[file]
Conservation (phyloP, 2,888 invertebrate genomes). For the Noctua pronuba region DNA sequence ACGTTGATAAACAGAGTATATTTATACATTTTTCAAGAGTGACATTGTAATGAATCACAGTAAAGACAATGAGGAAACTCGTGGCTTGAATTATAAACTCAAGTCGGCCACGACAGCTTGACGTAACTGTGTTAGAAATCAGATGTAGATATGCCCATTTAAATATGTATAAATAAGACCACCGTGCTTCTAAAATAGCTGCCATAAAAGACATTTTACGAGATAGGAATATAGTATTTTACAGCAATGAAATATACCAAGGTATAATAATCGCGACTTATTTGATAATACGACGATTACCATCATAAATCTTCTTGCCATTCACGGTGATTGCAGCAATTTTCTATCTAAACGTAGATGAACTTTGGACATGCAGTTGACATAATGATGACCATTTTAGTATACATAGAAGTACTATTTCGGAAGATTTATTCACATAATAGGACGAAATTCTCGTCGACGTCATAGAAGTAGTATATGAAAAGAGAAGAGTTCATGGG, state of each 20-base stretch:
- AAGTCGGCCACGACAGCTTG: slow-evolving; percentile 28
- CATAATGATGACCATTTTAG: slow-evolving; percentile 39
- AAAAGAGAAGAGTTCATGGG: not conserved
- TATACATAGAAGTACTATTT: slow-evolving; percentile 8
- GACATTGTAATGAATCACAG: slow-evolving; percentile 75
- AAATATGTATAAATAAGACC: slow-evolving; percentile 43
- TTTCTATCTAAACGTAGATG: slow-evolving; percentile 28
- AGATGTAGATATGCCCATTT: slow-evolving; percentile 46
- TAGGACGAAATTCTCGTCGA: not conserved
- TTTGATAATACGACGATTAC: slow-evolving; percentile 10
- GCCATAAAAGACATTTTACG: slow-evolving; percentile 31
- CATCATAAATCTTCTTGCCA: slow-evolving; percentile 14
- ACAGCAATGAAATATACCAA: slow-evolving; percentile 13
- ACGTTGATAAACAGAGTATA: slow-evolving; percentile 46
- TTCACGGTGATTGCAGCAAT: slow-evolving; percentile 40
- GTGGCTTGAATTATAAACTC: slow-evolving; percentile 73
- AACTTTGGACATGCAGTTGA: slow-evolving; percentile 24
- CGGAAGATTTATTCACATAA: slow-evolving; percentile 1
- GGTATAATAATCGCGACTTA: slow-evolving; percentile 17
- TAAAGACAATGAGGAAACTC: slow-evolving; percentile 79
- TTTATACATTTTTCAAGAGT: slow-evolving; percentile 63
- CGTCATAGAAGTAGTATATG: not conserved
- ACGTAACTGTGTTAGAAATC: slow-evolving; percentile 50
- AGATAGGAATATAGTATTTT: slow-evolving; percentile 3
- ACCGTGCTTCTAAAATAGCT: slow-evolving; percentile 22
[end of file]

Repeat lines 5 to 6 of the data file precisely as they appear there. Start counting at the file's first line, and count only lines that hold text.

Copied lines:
- TATACATAGAAGTACTATTT: slow-evolving; percentile 8
- GACATTGTAATGAATCACAG: slow-evolving; percentile 75